On George Sanchez

Mary Ann Dzuback is chair of the Department of Women, Gender, and Sexuality Studies; and is associate professor of women, gender and sexuality studies, of education and of history (by courtesy).

For more than 20 years George Sanchez has been exploring the history of multiethnic/racial communities in the United States. His intellectual curiosity arose out of his experience growing up in a multiracial and multiethnic neighborhood in Los Angeles, observing his father and mother navigate the challenges of being immigrants and becoming citizens of their adopted country, as he notes in his groundbreaking study Becoming Mexican American: Ethnicity, Culture, and Identity in Chicano Los Angeles, 1900-1945 (1993). I first read this book when I was teaching History of American Education, a course framed by the question: How do people who have come to the United States “become” Americans — apart from their schooling? What other institutions and experiences are the sources of their education, particularly when they were not born into a white, northern European-American family and community, or were denied full access to equitable schooling in the American colonies or the United States in the 19th and 20th centuries?

George Sanchez in his office at the University of South California (USC). Sanchez has helped shape a new generation of academics who have promoted connections with nonacademic organizations, the focus of his talk in 2019 James E. McLeod Memorial Lecture on Higher Education, “Bridging the Divided City: Preparing Students for a New Los Angeles” (details below).

Sanchez’s study was a perfect historical text for examining these questions within the singular context of Los Angeles and the Latino/a community. The book is a masterwork for understanding how the migration patterns we take for granted started before there was ever a border between the United States and Mexico, and how those patterns were shaped by changes in work opportunities in southern California, family formation and cultural institutions in Mexico and the United States. Among the most revealing arguments in this book are those articulating the multiple ways immigrants from Mexico influenced American labor union activity, churches, popular culture and the culture of Los Angeles. “Ethnicity,” Sanchez argues, “was not a set of fixed customs surviving from life in Mexico, but ... a collective identity that emerged from daily life in the United States” (11).

George Sanchez has continued exploring these questions, as a historian and in his capacity as an interdisciplinary scholar and citizen of a number of top universities in the United States. The project he started working on after moving from UCLA, to the University of Michigan, to the University of Southern California (USC) and that he is now completing (“Bridging Borders, Remaking Community: Racial Interaction in Boyle Heights, California”), is a reflection of that commitment.

This current book project also well captures Sanchez’s efforts to link his scholarship to his university administrative responsibilities and his community engagement activities. He has dedicated his professional life to increasing ethnic, racial, and social class diversity in multiple ways. Some examples include his work as director of the Center for American Studies and Ethnicity; director and then vice-dean for college diversity, during which he began USC’s initiatives for first-generation college students and started the Student Food Pantry and Trojan Guardian Scholars for Foster Care Youth; and then director of the Center for Diversity and Democracy at USC. For the past 15 years or more, he has shared the knowledge his institutional activism and scholarship have yielded to make a case for increasing ethnic and racial diversity in the historical profession, student enrollments and faculty appointments in higher education institutions, and university institutional cultures to welcome underrepresented minority students and faculty.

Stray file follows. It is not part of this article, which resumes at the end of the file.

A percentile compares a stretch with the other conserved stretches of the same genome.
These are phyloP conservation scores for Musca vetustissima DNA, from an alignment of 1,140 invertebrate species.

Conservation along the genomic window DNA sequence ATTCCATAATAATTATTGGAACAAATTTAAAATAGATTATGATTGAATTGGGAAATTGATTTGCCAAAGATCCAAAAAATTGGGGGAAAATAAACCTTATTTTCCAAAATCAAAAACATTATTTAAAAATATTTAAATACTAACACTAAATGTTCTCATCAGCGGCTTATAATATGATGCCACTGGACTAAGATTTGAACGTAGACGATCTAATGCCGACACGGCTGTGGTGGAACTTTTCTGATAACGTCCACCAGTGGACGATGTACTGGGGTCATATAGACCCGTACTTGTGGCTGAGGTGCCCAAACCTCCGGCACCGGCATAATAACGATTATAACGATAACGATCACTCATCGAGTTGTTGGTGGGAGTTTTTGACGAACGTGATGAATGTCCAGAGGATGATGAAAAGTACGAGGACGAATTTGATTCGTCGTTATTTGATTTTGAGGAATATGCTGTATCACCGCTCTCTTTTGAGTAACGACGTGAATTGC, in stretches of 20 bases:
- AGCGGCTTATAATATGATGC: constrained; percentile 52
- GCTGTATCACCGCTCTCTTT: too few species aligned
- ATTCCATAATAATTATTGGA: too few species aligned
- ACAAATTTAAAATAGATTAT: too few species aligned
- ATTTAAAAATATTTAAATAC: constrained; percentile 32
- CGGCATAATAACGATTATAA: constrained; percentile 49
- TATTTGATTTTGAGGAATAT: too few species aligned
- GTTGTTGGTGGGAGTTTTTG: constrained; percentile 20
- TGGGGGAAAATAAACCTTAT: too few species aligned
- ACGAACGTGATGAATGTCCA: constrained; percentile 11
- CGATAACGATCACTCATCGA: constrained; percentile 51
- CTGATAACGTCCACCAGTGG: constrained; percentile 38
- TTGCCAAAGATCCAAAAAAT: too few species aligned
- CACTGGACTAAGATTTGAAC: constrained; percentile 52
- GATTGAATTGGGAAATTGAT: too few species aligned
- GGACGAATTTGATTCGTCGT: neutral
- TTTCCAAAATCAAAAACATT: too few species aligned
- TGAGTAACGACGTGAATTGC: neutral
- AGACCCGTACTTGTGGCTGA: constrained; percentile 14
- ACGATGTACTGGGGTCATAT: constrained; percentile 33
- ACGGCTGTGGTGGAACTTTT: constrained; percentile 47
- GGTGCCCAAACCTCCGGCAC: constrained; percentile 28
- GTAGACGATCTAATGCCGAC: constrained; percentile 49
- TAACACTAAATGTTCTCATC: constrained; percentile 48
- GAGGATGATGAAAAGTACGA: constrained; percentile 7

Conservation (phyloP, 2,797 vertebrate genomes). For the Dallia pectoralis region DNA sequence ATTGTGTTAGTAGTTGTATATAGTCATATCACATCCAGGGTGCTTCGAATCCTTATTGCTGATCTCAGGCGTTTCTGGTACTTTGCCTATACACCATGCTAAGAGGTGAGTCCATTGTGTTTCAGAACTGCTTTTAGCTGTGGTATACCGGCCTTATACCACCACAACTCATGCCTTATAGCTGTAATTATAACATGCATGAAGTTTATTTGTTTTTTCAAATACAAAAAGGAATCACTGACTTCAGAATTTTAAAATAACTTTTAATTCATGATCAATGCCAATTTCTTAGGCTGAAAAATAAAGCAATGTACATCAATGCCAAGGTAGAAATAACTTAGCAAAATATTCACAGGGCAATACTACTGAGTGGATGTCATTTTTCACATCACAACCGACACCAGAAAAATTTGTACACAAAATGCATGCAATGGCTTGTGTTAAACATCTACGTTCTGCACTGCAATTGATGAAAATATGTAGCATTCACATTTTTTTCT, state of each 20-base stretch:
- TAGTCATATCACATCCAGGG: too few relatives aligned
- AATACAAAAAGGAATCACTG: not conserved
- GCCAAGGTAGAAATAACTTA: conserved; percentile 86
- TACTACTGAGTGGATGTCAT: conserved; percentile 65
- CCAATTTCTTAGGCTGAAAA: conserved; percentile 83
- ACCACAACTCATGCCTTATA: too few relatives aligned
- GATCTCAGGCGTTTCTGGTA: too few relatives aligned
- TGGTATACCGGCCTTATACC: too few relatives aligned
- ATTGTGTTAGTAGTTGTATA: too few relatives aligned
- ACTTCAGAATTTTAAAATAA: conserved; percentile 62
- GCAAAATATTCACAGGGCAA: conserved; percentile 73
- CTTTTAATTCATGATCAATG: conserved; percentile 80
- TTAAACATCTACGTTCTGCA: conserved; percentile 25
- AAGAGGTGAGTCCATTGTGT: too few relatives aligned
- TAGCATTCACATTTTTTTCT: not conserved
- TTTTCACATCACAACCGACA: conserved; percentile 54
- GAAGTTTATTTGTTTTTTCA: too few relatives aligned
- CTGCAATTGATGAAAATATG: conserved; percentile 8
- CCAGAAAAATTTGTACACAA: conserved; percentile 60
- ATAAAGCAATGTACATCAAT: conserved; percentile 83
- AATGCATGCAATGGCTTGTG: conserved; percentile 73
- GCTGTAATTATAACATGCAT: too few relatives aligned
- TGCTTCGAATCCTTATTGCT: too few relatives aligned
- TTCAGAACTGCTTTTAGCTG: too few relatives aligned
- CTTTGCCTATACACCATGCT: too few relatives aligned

Sanchez founded the Boyle Heights Museum with artistic director and playwright Josefina López (“Real Women Have Curves”).

His scholarship has been animated by questions such as: How do immigrants adapt to and change the larger culture they inhabit here in the U.S.? How is their “new” ethnic identity formed? What can the history of Los Angeles tell us about how different ethnic groups have interacted with one another to shape their city in the 20th century? How does power operate in this context, and how does power shift across groups around particular historical moments, political, economic and cultural issues, and what roles do institutions play in these processes?

In his most recent articles and talks, Sanchez has continued to examine democratic activism and political power in urban communities shaped by multiracial coalitions. Further, he suggests how those coalitions can be perceived as dangerous for their ability to foster more liberal and left political activism in the face of exploitative white majority policies. He has explored how power elites reduced that power by, for example, routing highways through urban neighborhoods in the 1950s and 1960s; deporting undocumented immigrants from the 1930s on; and interning Japanese Americans in the 1940s. Sanchez’s work offers us historically informed means of considering how to create more representative politics, workplaces and educational institutions as we try to bridge geographic, ethnic, racial, social class and cultural divides in the 21st century.


James E. McLeod Memorial Lecture on Higher Education

Bridging the Divided City: Preparing Students for a New Los Angeles

George J. Sanchez, Professor of American Studies & Ethnicity and History, and Director of the Center for Democracy and Diversity, University of Southern California

Friday, September 27, 2019

3:00 PM


Free and all are welcome

RSVPs appreciated; follow link above to respond